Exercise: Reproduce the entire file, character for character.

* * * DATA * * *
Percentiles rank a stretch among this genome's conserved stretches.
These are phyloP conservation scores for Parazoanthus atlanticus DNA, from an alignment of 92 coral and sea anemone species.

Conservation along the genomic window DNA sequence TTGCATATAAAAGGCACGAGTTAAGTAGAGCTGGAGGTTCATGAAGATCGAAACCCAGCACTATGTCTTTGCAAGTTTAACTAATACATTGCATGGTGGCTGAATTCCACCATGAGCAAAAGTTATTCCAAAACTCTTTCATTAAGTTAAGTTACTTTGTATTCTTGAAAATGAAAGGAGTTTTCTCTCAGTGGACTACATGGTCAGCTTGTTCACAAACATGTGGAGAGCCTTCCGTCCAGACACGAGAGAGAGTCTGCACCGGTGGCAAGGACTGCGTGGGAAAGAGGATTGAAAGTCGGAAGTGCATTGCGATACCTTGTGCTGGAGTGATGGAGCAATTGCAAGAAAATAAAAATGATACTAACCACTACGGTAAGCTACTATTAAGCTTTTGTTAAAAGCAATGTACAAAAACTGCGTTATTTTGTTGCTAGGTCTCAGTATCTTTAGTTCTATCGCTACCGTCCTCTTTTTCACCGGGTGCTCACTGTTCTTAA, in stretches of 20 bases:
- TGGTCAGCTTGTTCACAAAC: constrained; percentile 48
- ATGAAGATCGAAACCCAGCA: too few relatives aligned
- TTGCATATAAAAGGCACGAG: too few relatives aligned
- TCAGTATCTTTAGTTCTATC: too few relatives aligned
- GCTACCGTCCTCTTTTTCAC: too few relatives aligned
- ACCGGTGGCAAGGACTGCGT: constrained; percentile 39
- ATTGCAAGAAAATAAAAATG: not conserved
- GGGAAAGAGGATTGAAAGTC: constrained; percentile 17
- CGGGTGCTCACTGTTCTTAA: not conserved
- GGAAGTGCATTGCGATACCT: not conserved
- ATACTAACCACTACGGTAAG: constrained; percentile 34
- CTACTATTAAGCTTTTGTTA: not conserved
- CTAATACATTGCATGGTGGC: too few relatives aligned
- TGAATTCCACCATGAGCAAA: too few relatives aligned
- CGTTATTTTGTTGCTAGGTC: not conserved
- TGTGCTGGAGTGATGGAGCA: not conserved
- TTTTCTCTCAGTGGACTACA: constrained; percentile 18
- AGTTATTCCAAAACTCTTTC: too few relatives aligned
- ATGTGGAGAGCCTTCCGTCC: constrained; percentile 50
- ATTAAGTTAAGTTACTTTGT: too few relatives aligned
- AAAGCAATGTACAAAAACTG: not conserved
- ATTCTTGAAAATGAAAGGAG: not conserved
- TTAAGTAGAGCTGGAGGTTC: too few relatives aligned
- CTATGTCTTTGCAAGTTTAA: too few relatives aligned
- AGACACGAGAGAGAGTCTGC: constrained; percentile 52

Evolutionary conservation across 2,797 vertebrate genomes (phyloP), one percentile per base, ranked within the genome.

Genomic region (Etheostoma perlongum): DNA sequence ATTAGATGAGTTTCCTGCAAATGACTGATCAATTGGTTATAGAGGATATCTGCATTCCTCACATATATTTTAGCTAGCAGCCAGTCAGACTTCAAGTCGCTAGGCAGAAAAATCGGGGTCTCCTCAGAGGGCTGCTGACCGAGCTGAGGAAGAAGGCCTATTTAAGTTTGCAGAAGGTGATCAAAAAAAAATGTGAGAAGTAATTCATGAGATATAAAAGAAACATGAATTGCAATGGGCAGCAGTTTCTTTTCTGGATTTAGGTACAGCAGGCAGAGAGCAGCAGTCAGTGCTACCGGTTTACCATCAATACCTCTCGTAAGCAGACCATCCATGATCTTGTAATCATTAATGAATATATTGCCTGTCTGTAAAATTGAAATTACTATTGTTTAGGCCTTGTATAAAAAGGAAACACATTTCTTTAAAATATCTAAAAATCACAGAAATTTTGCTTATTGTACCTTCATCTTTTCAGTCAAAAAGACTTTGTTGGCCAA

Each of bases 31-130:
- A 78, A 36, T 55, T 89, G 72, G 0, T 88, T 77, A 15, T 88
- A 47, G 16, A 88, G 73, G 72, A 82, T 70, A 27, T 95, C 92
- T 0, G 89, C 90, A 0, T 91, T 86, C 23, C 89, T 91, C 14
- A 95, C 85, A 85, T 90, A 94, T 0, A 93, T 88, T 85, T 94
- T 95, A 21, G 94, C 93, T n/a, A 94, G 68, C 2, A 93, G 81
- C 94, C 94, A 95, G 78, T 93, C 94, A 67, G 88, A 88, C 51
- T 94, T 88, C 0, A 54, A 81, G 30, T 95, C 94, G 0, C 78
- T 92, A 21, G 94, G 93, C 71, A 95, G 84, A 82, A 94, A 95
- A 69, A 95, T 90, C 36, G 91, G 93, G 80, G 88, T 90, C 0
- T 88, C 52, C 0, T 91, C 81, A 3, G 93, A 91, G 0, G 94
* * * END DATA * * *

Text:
Percentiles rank a stretch among this genome's conserved stretches.
These are phyloP conservation scores for Parazoanthus atlanticus DNA, from an alignment of 92 coral and sea anemone species.

Conservation along the genomic window DNA sequence TTGCATATAAAAGGCACGAGTTAAGTAGAGCTGGAGGTTCATGAAGATCGAAACCCAGCACTATGTCTTTGCAAGTTTAACTAATACATTGCATGGTGGCTGAATTCCACCATGAGCAAAAGTTATTCCAAAACTCTTTCATTAAGTTAAGTTACTTTGTATTCTTGAAAATGAAAGGAGTTTTCTCTCAGTGGACTACATGGTCAGCTTGTTCACAAACATGTGGAGAGCCTTCCGTCCAGACACGAGAGAGAGTCTGCACCGGTGGCAAGGACTGCGTGGGAAAGAGGATTGAAAGTCGGAAGTGCATTGCGATACCTTGTGCTGGAGTGATGGAGCAATTGCAAGAAAATAAAAATGATACTAACCACTACGGTAAGCTACTATTAAGCTTTTGTTAAAAGCAATGTACAAAAACTGCGTTATTTTGTTGCTAGGTCTCAGTATCTTTAGTTCTATCGCTACCGTCCTCTTTTTCACCGGGTGCTCACTGTTCTTAA, in stretches of 20 bases:
- TGGTCAGCTTGTTCACAAAC: constrained; percentile 48
- ATGAAGATCGAAACCCAGCA: too few relatives aligned
- TTGCATATAAAAGGCACGAG: too few relatives aligned
- TCAGTATCTTTAGTTCTATC: too few relatives aligned
- GCTACCGTCCTCTTTTTCAC: too few relatives aligned
- ACCGGTGGCAAGGACTGCGT: constrained; percentile 39
- ATTGCAAGAAAATAAAAATG: not conserved
- GGGAAAGAGGATTGAAAGTC: constrained; percentile 17
- CGGGTGCTCACTGTTCTTAA: not conserved
- GGAAGTGCATTGCGATACCT: not conserved
- ATACTAACCACTACGGTAAG: constrained; percentile 34
- CTACTATTAAGCTTTTGTTA: not conserved
- CTAATACATTGCATGGTGGC: too few relatives aligned
- TGAATTCCACCATGAGCAAA: too few relatives aligned
- CGTTATTTTGTTGCTAGGTC: not conserved
- TGTGCTGGAGTGATGGAGCA: not conserved
- TTTTCTCTCAGTGGACTACA: constrained; percentile 18
- AGTTATTCCAAAACTCTTTC: too few relatives aligned
- ATGTGGAGAGCCTTCCGTCC: constrained; percentile 50
- ATTAAGTTAAGTTACTTTGT: too few relatives aligned
- AAAGCAATGTACAAAAACTG: not conserved
- ATTCTTGAAAATGAAAGGAG: not conserved
- TTAAGTAGAGCTGGAGGTTC: too few relatives aligned
- CTATGTCTTTGCAAGTTTAA: too few relatives aligned
- AGACACGAGAGAGAGTCTGC: constrained; percentile 52

Evolutionary conservation across 2,797 vertebrate genomes (phyloP), one percentile per base, ranked within the genome.

Genomic region (Etheostoma perlongum): DNA sequence ATTAGATGAGTTTCCTGCAAATGACTGATCAATTGGTTATAGAGGATATCTGCATTCCTCACATATATTTTAGCTAGCAGCCAGTCAGACTTCAAGTCGCTAGGCAGAAAAATCGGGGTCTCCTCAGAGGGCTGCTGACCGAGCTGAGGAAGAAGGCCTATTTAAGTTTGCAGAAGGTGATCAAAAAAAAATGTGAGAAGTAATTCATGAGATATAAAAGAAACATGAATTGCAATGGGCAGCAGTTTCTTTTCTGGATTTAGGTACAGCAGGCAGAGAGCAGCAGTCAGTGCTACCGGTTTACCATCAATACCTCTCGTAAGCAGACCATCCATGATCTTGTAATCATTAATGAATATATTGCCTGTCTGTAAAATTGAAATTACTATTGTTTAGGCCTTGTATAAAAAGGAAACACATTTCTTTAAAATATCTAAAAATCACAGAAATTTTGCTTATTGTACCTTCATCTTTTCAGTCAAAAAGACTTTGTTGGCCAA

Each of bases 31-130:
- A 78, A 36, T 55, T 89, G 72, G 0, T 88, T 77, A 15, T 88
- A 47, G 16, A 88, G 73, G 72, A 82, T 70, A 27, T 95, C 92
- T 0, G 89, C 90, A 0, T 91, T 86, C 23, C 89, T 91, C 14
- A 95, C 85, A 85, T 90, A 94, T 0, A 93, T 88, T 85, T 94
- T 95, A 21, G 94, C 93, T n/a, A 94, G 68, C 2, A 93, G 81
- C 94, C 94, A 95, G 78, T 93, C 94, A 67, G 88, A 88, C 51
- T 94, T 88, C 0, A 54, A 81, G 30, T 95, C 94, G 0, C 78
- T 92, A 21, G 94, G 93, C 71, A 95, G 84, A 82, A 94, A 95
- A 69, A 95, T 90, C 36, G 91, G 93, G 80, G 88, T 90, C 0
- T 88, C 52, C 0, T 91, C 81, A 3, G 93, A 91, G 0, G 94